Preliminary data suggest that OECD stocks drew for the first time in a year as they fell by 6.3 mb in February. Total stocks were pressured lower by a steep 15.5 mb draw in Japanese inventories that more than offset counter-seasonal builds in the Americas (8.3 mb) and Europe (0.9 mb). With refinery maintenance in the OECD ramping up, crude oil stocks increased by 10.8 mb, although this was significantly less than the 15.4 mb five-year average build for the month. On the other hand, NGLs and other feedstocks adhered to seasonal trends and drew by 2.5 mb while refined products fell by a combined 14.7 mb, although this less than half the 34.7 mb seasonal average draw. Refined products holdings were buttressed by counter-seasonal builds of gasoline (0.6 mb) and fuel oil (0.9 mb) while middle distillates drew by 3.6 mb, far shallower than the 18.9 mb average draw for the month.
Recent OECD industry stock changes
Commercial industry stocks in the OECD Americas rose by a steep 23.7 mb in January after crude added 20.7 mb and NGLs and other feedstocks rose by a combined 5.0 mb, more than offsetting a seasonal draw in refined products (-2.1 mb). The build was nearly four times the average build for the month and saw the surplus of inventories to average levels balloon to 256 mb from 238 mb one month earlier. Crude oil holdings account for the majority of the overhang, despite regional production growth slowing over the past six months. At end-January, inventories stood 151 mb and 86 mb above the five-year average and one year earlier, respectively.
Regional refined products holdings drew as 'other products' inventories plummeted by 27.6 mb in the US on a seasonal increase in propane demand for space heating. Despite this decrease being more than 2.5 times the five-year average draw for the month, 'other products' inventories stood 29.7 mb above average at end-month. Meanwhile, middle distillates built counter-seasonally by 2.7 mb while gasoline holdings soared by 21.2 mb (centred entirely in the US), more than twice the seasonal build for the month as US refinery output of the product remained high against a backdrop of falling demand. Total regional refined products inventories covered 32.0 days of forward demand at end-January, level with end-December and a significant 2.2 days higher than one year earlier.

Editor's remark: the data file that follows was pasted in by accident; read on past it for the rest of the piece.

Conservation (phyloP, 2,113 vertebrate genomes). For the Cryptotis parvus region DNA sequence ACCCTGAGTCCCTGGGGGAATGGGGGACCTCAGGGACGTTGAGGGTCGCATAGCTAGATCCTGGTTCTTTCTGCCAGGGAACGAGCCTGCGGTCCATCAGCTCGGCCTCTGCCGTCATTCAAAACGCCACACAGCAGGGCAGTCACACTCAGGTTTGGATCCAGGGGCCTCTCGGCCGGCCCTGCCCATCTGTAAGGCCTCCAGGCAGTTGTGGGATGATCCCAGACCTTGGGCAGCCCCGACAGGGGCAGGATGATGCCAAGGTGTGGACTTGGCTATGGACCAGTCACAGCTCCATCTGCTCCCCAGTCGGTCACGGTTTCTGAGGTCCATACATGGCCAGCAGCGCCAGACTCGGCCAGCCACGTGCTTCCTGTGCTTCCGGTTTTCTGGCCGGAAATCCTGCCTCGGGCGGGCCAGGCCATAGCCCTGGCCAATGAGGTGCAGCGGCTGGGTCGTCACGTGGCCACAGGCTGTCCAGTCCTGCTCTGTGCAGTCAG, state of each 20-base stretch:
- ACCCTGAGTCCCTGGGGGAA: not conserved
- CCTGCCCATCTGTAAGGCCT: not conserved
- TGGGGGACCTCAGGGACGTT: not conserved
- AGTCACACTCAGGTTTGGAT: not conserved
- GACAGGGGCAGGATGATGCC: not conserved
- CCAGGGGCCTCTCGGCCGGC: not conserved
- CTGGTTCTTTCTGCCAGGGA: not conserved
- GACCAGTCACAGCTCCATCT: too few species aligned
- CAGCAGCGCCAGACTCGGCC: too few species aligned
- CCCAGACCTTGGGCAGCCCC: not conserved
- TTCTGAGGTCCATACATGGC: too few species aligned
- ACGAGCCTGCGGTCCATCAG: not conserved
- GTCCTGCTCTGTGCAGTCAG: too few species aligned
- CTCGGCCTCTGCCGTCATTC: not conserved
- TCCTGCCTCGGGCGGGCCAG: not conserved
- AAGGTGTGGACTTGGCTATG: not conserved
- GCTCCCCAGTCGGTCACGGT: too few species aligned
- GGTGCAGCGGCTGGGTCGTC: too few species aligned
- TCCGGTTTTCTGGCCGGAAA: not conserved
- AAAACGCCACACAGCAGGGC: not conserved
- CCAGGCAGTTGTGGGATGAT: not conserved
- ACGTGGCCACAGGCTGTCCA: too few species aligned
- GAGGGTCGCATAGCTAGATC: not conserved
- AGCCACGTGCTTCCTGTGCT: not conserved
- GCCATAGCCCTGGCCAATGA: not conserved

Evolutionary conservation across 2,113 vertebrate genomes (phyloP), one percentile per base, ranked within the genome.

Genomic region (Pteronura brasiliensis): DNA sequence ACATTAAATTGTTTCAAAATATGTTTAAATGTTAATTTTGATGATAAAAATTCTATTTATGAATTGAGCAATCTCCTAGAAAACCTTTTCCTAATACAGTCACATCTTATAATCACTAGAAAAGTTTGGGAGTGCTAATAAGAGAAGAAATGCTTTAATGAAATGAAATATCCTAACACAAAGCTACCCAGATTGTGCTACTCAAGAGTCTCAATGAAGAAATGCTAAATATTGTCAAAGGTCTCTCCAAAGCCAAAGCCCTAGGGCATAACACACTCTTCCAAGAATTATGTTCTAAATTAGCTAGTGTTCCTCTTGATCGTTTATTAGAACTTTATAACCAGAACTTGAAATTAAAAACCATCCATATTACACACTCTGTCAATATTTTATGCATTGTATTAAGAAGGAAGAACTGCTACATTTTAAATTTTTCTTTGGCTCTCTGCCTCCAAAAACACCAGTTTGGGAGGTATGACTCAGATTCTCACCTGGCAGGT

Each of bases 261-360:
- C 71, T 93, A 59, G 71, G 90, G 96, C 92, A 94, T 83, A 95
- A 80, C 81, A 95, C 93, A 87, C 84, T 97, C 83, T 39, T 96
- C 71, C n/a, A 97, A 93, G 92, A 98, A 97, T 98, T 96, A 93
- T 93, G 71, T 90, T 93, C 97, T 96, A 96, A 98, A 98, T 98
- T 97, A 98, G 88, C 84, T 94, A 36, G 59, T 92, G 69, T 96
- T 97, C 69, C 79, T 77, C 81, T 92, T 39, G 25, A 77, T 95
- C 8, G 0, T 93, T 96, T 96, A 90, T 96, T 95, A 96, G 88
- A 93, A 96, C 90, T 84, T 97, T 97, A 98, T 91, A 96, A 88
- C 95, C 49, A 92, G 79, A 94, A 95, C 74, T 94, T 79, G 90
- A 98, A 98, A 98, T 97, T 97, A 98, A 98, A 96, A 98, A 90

Preliminary weekly data from the US Energy Information Administration (EIA) suggest that US industry inventories defied seasonal trends and rose by 8.3 mb in February. Stocks of crude oil built by a steep 17.2 mb as domestic production has remained at relatively robust levels while crude imports have remained above year-ago levels buoyed by a narrower WTI - Brent spread. At end-February, US commercial crude holdings stood at close to 520 mb. On a like-for-like basis, crude stocks have filled about 75% of working capacity.
The overhang in US crude stocks is concentrated in PADD 3 and PADD 2 with a combined excess over the average of 126 mb. Despite an increase in pipeline capacity and flexibility, stocks at the Cushing, Oklahoma, storage hub have remained stubbornly high and in February hit a record 67 mb, equating to about 90% of working capacity. One factor behind these high inventories is that crude imports to the midcontinent from Canada have remained about 0.3 mb/d above a year earlier while refinery throughputs are only up about 0.1 mb/d y-o-y. Meanwhile, transfers south to PADD 3 have remained relatively static despite pipeline operators reportedly cutting their tariffs significantly due to substantial spare capacity on a number of lines.